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Publication numberUS20020122699 A1
Publication typeApplication
Application numberUS 09/798,836
Publication dateSep 5, 2002
Filing dateMar 2, 2001
Priority dateMar 2, 2001
Also published asUS6802676
Publication number09798836, 798836, US 2002/0122699 A1, US 2002/122699 A1, US 20020122699 A1, US 20020122699A1, US 2002122699 A1, US 2002122699A1, US-A1-20020122699, US-A1-2002122699, US2002/0122699A1, US2002/122699A1, US20020122699 A1, US20020122699A1, US2002122699 A1, US2002122699A1
InventorsKenneth Noggle
Original AssigneeValenite Inc.
Export CitationBiBTeX, EndNote, RefMan
External Links: USPTO, USPTO Assignment, Espacenet
Milling insert
US 20020122699 A1
Abstract
An insert providing an improved wiper on cutting edges that form the surface finish of a workpiece, wherein the cutting edge is a curve in a plane of the flank that forms the finish cutting edge, the curve having an apex proximate the common corner, the curve forming a wiper on the finish cutting edge at or closely proximate to the apex.
Images(4)
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Claims(21)
I claim:
1. A cuffing insert of hard, wear resistant material comprising a body having substantially polygonal major surfaces, flanks extending therebetween, respective pairs of the flanks intersecting to form corners, at least one pair of cutting edges comprising a lead cutting edge and a finish cutting edge sharing a common corner and being formed by intersection of a major surface with one of the respective pairs of flanks, wherein the finish cutting edge is a curve in a plane of the flank that forms the finish cutting edge, the curve having an apex proximate the common corner, the curve forming a wiper on the finish cutting edge at or closely proximate to the apex.
2. The cutting insert according to claim 1, wherein the wiper is positioned a selected distance “d2” from the common corner.
3. The cutting insert of claim 2 wherein the distance “d2” is selected to range from 0.5% to 45% of the length of the flank that forms the finish cutting edge.
4. The cutting insert of claim 1 wherein each finish cutting edge extends along a wiper form in the major surface adjacent the finish cutting edge.
5. The cutting insert of claim 4 wherein the wiper form has a positive geometry.
6. The cutting insert of claim 1 wherein the curve comprises a first portion defined by a first radius and a second portion defined by a second radius.
7. The cutting insert of claim 6 wherein the second radius of the curve decreases along the finish cuffing edge from the wiper to the common corner.
8. The cutting insert of claim 1 wherein the curve comprises a first portion defined by a first radius and a second portion defined by a plurality of radii.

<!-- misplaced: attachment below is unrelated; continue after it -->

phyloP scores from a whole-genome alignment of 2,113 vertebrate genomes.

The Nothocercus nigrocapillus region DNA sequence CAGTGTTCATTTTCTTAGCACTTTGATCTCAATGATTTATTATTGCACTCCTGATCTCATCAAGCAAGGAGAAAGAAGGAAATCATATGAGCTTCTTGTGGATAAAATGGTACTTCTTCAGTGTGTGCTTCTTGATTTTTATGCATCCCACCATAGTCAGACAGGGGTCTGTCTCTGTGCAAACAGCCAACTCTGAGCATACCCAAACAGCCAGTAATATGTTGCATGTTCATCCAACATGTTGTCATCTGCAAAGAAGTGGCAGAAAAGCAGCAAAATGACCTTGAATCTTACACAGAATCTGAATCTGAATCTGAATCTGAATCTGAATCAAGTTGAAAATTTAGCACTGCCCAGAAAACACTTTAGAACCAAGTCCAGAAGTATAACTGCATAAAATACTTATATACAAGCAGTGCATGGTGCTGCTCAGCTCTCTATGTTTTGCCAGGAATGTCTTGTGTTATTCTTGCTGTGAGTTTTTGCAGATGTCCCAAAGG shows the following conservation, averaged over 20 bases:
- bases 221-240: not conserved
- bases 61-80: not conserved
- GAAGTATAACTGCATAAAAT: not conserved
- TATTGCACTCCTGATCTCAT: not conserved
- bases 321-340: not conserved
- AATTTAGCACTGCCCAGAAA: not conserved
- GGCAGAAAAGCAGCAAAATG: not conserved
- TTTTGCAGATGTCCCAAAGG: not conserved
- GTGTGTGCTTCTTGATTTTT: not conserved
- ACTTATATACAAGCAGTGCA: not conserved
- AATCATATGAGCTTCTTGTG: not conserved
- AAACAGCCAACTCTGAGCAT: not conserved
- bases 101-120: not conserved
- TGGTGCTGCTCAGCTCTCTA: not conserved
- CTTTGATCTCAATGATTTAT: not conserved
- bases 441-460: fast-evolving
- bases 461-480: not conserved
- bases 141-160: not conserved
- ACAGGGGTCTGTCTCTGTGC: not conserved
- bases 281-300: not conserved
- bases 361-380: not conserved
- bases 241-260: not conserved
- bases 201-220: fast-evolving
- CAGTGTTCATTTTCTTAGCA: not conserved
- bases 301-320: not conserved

9. The cutting insert of claim 1 further comprising a chipbreaker form extending along at least a portion of the lead cutting edge.
10. A cutting insert of hard, wear resistant material comprising a body having substantially polygonal major surfaces, flanks extending therebetween substantially perpendicular to the surfaces, respective pairs of the flanks intersecting to form corners, at least one pair of cutting edges comprising a lead cutting edge and a finish cutting edge sharing a common corner and being formed by intersection of a major surface with one of the respective pairs of flanks, the finish cutting edge being curved in a plane of the flank forming the finish cutting edge and having a wiper at a selected position on the finish cutting edge, wherein each finish cutting edge extends along a positive or neutral geometry wiper form in the major surface.
11. The cutting insert of claim 10 wherein the position of the wiper on the finish cutting edge is selected to be a distance “d2” from the common corner.
12. The cutting insert of claim 11 wherein the distance “d2” is selected to range from approximately two times the common corner radius to less than half a length of the flank that forms the finish cutting edge
13. A cutting insert of hard, wear resistant material comprising a body having substantially polygonal major surfaces, flanks extending therebetween, respective pairs of the flanks intersecting to form corners, cutting edges being formed by intersection of a major surface with the flanks, each cutting edge being a curve in the plane of the respective flank and ascending toward the major surface that forms the cutting edge, the curve having an apex forming a wiper on the cutting edge wherein the wiper is proximate a corner.
14. The cutting insert of claim 13 wherein the flanks are substantially planar.